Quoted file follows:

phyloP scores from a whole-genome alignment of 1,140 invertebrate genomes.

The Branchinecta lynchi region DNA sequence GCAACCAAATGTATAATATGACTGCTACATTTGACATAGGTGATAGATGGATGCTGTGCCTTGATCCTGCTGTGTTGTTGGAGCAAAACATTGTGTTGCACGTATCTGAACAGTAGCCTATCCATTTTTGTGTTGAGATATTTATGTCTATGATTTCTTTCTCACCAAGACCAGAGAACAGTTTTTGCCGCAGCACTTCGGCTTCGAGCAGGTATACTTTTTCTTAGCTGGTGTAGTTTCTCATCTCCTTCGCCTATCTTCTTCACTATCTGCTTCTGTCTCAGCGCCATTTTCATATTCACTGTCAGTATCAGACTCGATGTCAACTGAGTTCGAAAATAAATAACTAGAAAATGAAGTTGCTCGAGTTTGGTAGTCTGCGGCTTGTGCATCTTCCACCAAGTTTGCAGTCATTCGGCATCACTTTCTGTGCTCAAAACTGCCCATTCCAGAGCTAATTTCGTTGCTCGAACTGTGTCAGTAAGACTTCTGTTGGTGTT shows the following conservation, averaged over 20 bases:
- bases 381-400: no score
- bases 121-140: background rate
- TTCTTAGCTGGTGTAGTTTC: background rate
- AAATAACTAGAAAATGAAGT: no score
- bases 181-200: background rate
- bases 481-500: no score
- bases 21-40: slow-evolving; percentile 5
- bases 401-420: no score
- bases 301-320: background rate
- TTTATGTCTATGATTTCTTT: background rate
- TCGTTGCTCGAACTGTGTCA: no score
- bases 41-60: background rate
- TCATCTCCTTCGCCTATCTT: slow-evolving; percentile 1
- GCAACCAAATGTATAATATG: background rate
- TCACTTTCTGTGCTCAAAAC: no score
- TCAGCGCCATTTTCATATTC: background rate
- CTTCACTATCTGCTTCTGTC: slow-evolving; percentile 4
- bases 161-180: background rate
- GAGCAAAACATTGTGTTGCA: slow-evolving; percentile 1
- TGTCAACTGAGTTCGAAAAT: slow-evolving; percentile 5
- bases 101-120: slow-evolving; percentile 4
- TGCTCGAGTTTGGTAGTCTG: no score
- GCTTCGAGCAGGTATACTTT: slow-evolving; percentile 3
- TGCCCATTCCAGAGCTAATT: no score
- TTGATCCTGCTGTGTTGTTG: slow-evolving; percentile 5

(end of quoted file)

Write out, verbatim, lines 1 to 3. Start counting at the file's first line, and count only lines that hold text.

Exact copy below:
phyloP scores from a whole-genome alignment of 1,140 invertebrate genomes.

The Branchinecta lynchi region DNA sequence GCAACCAAATGTATAATATGACTGCTACATTTGACATAGGTGATAGATGGATGCTGTGCCTTGATCCTGCTGTGTTGTTGGAGCAAAACATTGTGTTGCACGTATCTGAACAGTAGCCTATCCATTTTTGTGTTGAGATATTTATGTCTATGATTTCTTTCTCACCAAGACCAGAGAACAGTTTTTGCCGCAGCACTTCGGCTTCGAGCAGGTATACTTTTTCTTAGCTGGTGTAGTTTCTCATCTCCTTCGCCTATCTTCTTCACTATCTGCTTCTGTCTCAGCGCCATTTTCATATTCACTGTCAGTATCAGACTCGATGTCAACTGAGTTCGAAAATAAATAACTAGAAAATGAAGTTGCTCGAGTTTGGTAGTCTGCGGCTTGTGCATCTTCCACCAAGTTTGCAGTCATTCGGCATCACTTTCTGTGCTCAAAACTGCCCATTCCAGAGCTAATTTCGTTGCTCGAACTGTGTCAGTAAGACTTCTGTTGGTGTT shows the following conservation, averaged over 20 bases:
- bases 381-400: no score